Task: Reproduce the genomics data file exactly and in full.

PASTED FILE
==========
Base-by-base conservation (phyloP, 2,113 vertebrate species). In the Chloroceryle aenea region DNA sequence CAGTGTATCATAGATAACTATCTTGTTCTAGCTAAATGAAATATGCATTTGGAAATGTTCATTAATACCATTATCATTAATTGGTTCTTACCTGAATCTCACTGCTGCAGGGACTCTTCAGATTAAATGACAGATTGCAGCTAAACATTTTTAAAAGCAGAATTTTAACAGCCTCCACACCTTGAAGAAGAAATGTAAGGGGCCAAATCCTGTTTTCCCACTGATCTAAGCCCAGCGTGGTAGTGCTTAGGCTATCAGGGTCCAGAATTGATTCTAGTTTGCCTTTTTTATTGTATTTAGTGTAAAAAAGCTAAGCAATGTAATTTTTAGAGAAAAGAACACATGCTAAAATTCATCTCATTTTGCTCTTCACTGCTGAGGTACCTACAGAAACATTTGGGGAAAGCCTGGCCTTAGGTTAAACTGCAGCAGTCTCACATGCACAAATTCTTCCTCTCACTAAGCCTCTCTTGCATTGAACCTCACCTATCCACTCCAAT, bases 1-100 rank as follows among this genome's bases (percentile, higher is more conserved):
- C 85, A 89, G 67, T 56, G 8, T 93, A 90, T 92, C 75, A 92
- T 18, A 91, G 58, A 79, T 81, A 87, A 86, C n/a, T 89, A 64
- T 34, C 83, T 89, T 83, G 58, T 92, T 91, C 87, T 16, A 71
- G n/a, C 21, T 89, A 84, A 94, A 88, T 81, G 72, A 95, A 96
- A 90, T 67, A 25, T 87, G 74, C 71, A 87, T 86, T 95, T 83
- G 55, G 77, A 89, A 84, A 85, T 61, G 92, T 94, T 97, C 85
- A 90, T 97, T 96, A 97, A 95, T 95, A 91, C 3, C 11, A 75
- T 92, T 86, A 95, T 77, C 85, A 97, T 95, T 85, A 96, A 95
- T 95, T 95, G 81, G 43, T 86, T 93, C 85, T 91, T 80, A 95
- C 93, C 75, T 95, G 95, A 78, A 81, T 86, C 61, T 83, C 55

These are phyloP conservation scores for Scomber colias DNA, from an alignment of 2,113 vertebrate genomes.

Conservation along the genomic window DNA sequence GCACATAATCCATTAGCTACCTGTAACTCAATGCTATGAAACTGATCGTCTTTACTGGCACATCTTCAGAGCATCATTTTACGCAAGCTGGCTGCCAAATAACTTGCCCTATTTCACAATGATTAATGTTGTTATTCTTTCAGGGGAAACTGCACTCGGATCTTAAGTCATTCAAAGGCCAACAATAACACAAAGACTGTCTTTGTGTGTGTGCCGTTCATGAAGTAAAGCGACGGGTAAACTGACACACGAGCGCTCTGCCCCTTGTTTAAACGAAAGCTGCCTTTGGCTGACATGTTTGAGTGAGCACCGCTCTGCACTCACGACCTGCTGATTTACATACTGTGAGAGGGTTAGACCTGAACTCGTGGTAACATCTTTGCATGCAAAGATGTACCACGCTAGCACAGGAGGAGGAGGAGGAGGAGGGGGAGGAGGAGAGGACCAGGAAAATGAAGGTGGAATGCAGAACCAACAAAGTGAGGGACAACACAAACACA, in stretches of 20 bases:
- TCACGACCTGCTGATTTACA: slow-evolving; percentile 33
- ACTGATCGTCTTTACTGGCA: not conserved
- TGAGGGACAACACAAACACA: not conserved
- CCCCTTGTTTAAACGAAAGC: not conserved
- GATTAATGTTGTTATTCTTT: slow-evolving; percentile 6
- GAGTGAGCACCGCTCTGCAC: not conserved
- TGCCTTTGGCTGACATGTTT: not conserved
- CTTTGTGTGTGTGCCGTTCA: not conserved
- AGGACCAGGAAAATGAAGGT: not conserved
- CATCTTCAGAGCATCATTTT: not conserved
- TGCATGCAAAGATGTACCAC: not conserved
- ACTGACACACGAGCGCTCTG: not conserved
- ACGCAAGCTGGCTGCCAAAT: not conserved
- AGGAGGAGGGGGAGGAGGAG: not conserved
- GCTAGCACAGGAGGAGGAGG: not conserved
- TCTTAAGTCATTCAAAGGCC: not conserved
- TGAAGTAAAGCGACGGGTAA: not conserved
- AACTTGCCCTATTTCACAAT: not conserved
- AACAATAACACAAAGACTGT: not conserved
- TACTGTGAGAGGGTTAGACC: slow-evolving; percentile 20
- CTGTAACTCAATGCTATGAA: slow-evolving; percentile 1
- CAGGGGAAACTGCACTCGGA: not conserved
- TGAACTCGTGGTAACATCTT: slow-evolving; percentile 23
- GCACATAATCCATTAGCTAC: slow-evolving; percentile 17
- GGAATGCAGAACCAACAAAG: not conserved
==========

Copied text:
Base-by-base conservation (phyloP, 2,113 vertebrate species). In the Chloroceryle aenea region DNA sequence CAGTGTATCATAGATAACTATCTTGTTCTAGCTAAATGAAATATGCATTTGGAAATGTTCATTAATACCATTATCATTAATTGGTTCTTACCTGAATCTCACTGCTGCAGGGACTCTTCAGATTAAATGACAGATTGCAGCTAAACATTTTTAAAAGCAGAATTTTAACAGCCTCCACACCTTGAAGAAGAAATGTAAGGGGCCAAATCCTGTTTTCCCACTGATCTAAGCCCAGCGTGGTAGTGCTTAGGCTATCAGGGTCCAGAATTGATTCTAGTTTGCCTTTTTTATTGTATTTAGTGTAAAAAAGCTAAGCAATGTAATTTTTAGAGAAAAGAACACATGCTAAAATTCATCTCATTTTGCTCTTCACTGCTGAGGTACCTACAGAAACATTTGGGGAAAGCCTGGCCTTAGGTTAAACTGCAGCAGTCTCACATGCACAAATTCTTCCTCTCACTAAGCCTCTCTTGCATTGAACCTCACCTATCCACTCCAAT, bases 1-100 rank as follows among this genome's bases (percentile, higher is more conserved):
- C 85, A 89, G 67, T 56, G 8, T 93, A 90, T 92, C 75, A 92
- T 18, A 91, G 58, A 79, T 81, A 87, A 86, C n/a, T 89, A 64
- T 34, C 83, T 89, T 83, G 58, T 92, T 91, C 87, T 16, A 71
- G n/a, C 21, T 89, A 84, A 94, A 88, T 81, G 72, A 95, A 96
- A 90, T 67, A 25, T 87, G 74, C 71, A 87, T 86, T 95, T 83
- G 55, G 77, A 89, A 84, A 85, T 61, G 92, T 94, T 97, C 85
- A 90, T 97, T 96, A 97, A 95, T 95, A 91, C 3, C 11, A 75
- T 92, T 86, A 95, T 77, C 85, A 97, T 95, T 85, A 96, A 95
- T 95, T 95, G 81, G 43, T 86, T 93, C 85, T 91, T 80, A 95
- C 93, C 75, T 95, G 95, A 78, A 81, T 86, C 61, T 83, C 55

These are phyloP conservation scores for Scomber colias DNA, from an alignment of 2,113 vertebrate genomes.

Conservation along the genomic window DNA sequence GCACATAATCCATTAGCTACCTGTAACTCAATGCTATGAAACTGATCGTCTTTACTGGCACATCTTCAGAGCATCATTTTACGCAAGCTGGCTGCCAAATAACTTGCCCTATTTCACAATGATTAATGTTGTTATTCTTTCAGGGGAAACTGCACTCGGATCTTAAGTCATTCAAAGGCCAACAATAACACAAAGACTGTCTTTGTGTGTGTGCCGTTCATGAAGTAAAGCGACGGGTAAACTGACACACGAGCGCTCTGCCCCTTGTTTAAACGAAAGCTGCCTTTGGCTGACATGTTTGAGTGAGCACCGCTCTGCACTCACGACCTGCTGATTTACATACTGTGAGAGGGTTAGACCTGAACTCGTGGTAACATCTTTGCATGCAAAGATGTACCACGCTAGCACAGGAGGAGGAGGAGGAGGAGGGGGAGGAGGAGAGGACCAGGAAAATGAAGGTGGAATGCAGAACCAACAAAGTGAGGGACAACACAAACACA, in stretches of 20 bases:
- TCACGACCTGCTGATTTACA: slow-evolving; percentile 33
- ACTGATCGTCTTTACTGGCA: not conserved
- TGAGGGACAACACAAACACA: not conserved
- CCCCTTGTTTAAACGAAAGC: not conserved
- GATTAATGTTGTTATTCTTT: slow-evolving; percentile 6
- GAGTGAGCACCGCTCTGCAC: not conserved
- TGCCTTTGGCTGACATGTTT: not conserved
- CTTTGTGTGTGTGCCGTTCA: not conserved
- AGGACCAGGAAAATGAAGGT: not conserved
- CATCTTCAGAGCATCATTTT: not conserved
- TGCATGCAAAGATGTACCAC: not conserved
- ACTGACACACGAGCGCTCTG: not conserved
- ACGCAAGCTGGCTGCCAAAT: not conserved
- AGGAGGAGGGGGAGGAGGAG: not conserved
- GCTAGCACAGGAGGAGGAGG: not conserved
- TCTTAAGTCATTCAAAGGCC: not conserved
- TGAAGTAAAGCGACGGGTAA: not conserved
- AACTTGCCCTATTTCACAAT: not conserved
- AACAATAACACAAAGACTGT: not conserved
- TACTGTGAGAGGGTTAGACC: slow-evolving; percentile 20
- CTGTAACTCAATGCTATGAA: slow-evolving; percentile 1
- CAGGGGAAACTGCACTCGGA: not conserved
- TGAACTCGTGGTAACATCTT: slow-evolving; percentile 23
- GCACATAATCCATTAGCTAC: slow-evolving; percentile 17
- GGAATGCAGAACCAACAAAG: not conserved